Cambodia's Recovery and the Trials of Khmer Rouge Leaders
Since 1990 Cambodia has gradually recovered, demographically and economically, from the Khmer Rouge regime, although the psychological scars affect many Cambodian families and émigré communities. Although the current government teaches about Khmer Rouge atrocities in the schools, Cambodia has a very young population and by 2005 three-quarters of Cambodians were too young to remember the Khmer Rouge years. The younger generations would only know the Khmer Rouge through word-of-mouth from parents and elders.
This photograph of one of the Khmer Rouge victims of the Killing Fields is one of the many photos displayed in the Tuol Sleng Genocide Museum, Phnom Penh.
In 1997, Cambodia established a Khmer Rouge Trial Task Force to create a legal and judicial structure to try the remaining leaders for war crimes and other crimes against humanity, but progress was slow, mainly because the Cambodian government of Hun Sen, despite its origins in the Vietnamese-backed regime of the 1980s, was reluctant to bring the Khmer Rouge leaders to trial. Funding shortfalls plagued the operation, and the government said that due to the poor economy and other financial commitments, it could only afford limited funding for the tribunal. Several countries, including India and Japan, came forward with extra funds, but by January, 2006, the full balance of funding was not yet in place.
Nonetheless, the task force began its work and took possession of two buildings on the grounds of the Royal Cambodian Armed Forces (RCAF) High Command headquarters in Kandal province just on the outskirts of Phnom Penh. The tribunal task force expects to spend the rest of 2006 training the judges and other tribunal members before the actual trial is to take place. In March 2006 the Secretary General of the United Nations, Kofi Annan, nominated seven judges for a trial of the Khmer Rouge leaders.
In May 2006 Justice Minister Ang Vong Vathana announced that Cambodia's highest judicial body approved 30 Cambodian and U.N. judges to preside over the long-awaited genocide tribunal for surviving Khmer Rouge leaders.
The proposed trials of the leaders of the Khmer Rouge are of much interest and of great importance to the people of Cambodia. They are also the object of much discussion and disagreement and political maneuvering. Following the chronology (below)are recent developments and incidents in the final stages of the trial process. Some are strange; some almost unbelievable to the western world. Most indicate what many observers believe, that the present government really doesn't want the trials to proceed and will continually throw obstacles in the way of the accused ever testifying.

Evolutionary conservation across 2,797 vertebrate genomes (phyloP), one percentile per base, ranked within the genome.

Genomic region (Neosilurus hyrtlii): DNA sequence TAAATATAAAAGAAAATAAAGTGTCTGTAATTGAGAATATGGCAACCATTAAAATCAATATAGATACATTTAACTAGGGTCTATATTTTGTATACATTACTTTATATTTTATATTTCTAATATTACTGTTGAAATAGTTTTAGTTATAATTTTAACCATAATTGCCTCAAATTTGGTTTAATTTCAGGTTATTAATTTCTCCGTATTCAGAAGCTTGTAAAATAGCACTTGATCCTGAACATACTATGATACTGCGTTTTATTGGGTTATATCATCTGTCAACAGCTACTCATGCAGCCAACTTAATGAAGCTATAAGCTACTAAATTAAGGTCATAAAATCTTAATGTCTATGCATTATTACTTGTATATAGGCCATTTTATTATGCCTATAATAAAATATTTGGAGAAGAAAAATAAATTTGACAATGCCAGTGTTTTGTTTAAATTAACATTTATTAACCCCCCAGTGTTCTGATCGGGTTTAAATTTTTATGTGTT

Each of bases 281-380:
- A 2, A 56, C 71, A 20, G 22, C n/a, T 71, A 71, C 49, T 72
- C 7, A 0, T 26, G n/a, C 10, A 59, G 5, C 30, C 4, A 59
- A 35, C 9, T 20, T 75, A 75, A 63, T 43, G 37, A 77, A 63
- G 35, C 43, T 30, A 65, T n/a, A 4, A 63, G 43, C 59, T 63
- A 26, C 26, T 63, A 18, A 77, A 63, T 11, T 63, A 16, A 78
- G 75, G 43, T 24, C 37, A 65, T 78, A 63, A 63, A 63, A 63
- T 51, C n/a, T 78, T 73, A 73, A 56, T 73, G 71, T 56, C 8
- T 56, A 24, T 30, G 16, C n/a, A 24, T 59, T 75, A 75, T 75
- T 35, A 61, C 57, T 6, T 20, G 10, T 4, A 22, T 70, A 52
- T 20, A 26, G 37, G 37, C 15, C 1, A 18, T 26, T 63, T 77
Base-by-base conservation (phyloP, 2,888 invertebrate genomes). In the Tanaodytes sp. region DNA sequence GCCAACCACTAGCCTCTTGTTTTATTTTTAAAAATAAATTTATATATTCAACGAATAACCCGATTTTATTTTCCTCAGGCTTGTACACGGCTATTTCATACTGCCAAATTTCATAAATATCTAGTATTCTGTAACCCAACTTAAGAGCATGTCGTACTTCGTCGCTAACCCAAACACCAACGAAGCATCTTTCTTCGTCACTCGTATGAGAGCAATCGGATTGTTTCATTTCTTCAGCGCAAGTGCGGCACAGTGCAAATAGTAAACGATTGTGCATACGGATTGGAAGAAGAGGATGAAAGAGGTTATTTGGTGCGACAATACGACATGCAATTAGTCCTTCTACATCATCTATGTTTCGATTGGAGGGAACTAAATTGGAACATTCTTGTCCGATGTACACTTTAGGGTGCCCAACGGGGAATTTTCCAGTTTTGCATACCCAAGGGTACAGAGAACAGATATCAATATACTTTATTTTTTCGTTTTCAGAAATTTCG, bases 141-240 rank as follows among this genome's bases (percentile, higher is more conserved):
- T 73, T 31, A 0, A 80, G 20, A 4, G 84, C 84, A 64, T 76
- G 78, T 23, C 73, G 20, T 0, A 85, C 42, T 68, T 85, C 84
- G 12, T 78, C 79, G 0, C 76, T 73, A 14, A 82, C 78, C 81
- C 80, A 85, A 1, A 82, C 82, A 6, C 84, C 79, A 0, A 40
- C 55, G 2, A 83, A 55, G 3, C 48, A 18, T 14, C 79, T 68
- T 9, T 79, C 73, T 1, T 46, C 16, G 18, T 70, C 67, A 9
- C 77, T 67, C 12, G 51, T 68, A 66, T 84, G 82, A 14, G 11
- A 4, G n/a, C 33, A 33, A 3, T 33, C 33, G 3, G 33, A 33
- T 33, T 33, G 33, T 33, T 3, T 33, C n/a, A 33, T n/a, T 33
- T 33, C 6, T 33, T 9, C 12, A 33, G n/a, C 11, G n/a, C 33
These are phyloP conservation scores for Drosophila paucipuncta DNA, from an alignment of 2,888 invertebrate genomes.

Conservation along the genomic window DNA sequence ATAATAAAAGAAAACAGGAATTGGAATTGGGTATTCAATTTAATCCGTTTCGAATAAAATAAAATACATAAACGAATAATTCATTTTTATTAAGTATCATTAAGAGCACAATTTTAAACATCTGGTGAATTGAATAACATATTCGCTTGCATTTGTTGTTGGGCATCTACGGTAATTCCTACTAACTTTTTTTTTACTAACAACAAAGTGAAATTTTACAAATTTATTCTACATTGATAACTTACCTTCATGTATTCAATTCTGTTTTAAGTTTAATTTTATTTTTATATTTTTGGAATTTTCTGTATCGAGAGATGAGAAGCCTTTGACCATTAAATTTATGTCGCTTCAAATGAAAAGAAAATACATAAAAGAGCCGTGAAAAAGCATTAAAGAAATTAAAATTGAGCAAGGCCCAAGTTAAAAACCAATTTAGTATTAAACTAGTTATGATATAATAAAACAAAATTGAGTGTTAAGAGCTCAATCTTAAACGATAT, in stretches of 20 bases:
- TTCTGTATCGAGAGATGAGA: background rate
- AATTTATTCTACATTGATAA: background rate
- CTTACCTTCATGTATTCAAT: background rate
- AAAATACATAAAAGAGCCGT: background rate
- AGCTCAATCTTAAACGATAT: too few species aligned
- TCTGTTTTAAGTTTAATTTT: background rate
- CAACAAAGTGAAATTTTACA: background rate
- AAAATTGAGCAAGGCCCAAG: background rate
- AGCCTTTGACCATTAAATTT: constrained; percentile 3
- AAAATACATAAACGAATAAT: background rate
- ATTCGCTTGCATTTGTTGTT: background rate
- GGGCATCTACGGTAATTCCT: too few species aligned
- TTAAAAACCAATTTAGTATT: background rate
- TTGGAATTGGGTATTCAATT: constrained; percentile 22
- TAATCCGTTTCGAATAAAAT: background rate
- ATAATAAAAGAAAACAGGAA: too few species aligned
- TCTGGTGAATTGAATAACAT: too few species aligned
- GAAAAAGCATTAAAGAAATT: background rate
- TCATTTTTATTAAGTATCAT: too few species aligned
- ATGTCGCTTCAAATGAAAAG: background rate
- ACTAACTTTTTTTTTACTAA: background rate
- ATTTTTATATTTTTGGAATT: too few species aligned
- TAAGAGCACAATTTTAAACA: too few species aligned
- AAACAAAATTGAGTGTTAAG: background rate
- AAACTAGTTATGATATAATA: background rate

The latest addition to these notes will be in red.
A Chronology of Modern Cambodia
- 1954: End of French colonial rule in Cambodia
- 1969-1973: U.S. bombs Cambodia
- 17 April 1975: Pol Pot's Khmer Rouge enters Phnom Penh and establishes an extreme form of peasant Communism
- 25 December 1978: Vietnam invades Cambodia
- January, 1979: Pol Pot deposed and
Vietnam establishes puppet government in Cambodia
- 1979-1996: Pol Pot wages guerrilla war against series of Cambodian governments
- 1993: United Nations-sponsored elections lead to new constitution and the re-establishment of the monarchy
- 1997: Cambodia requests UN help to establish tribunal for Khmer Rouge leaders
- 1997: A coup establishes Hun Sen as prime minister
- 1998: Pol Pot dies
- 2003: UN and Cambodia sign agreement to set up special courts for Khmer Rouge leaders
- 2006: Cambodia and international community pledge most of money needed for the trials to proceed
|18 April 2006 (From the Cambodia Daily ):
|Through reviled by most as the leader of a regime responsible for the deaths of 1.7 million, Pol Pot is still loved by some who believe that he was a patriot, and who gathered...to pray for his return....
Former Khmer Rouge soldiers and Cambodians from various provinces joined together to hold a ceremony for Pol Pot and monks prayed near his grave. They organized a ceremony for him as they want him to be reborn and to look after villagers here....
Though some of visitors were former followers of Pol Pot's regime, others had been drawn by superstitious belief that the former Khmer Rouge chief brings luck from beyond the grave....
|4 May 2006 (Adapted from the Cambodia Daily ):
This article appeared right before the judges were announced and expressed a hope that good people would be chosen. Note the Cambodian officials' focus on the money being paid to the judges, reflecting the common excuse that many (most?) judges are corrupt because their salaries are so low.
NGOs Call for High Standards in KR Judges
The Cambodian Human Rights Action Committee has outlined qualities it expects in appointees, and urged council members to make their selections wisely.
Besides holding a university degree in law and having legal training and experience in criminal cases, the Cambodian and international candidates should be able to act independently and be of high moral character....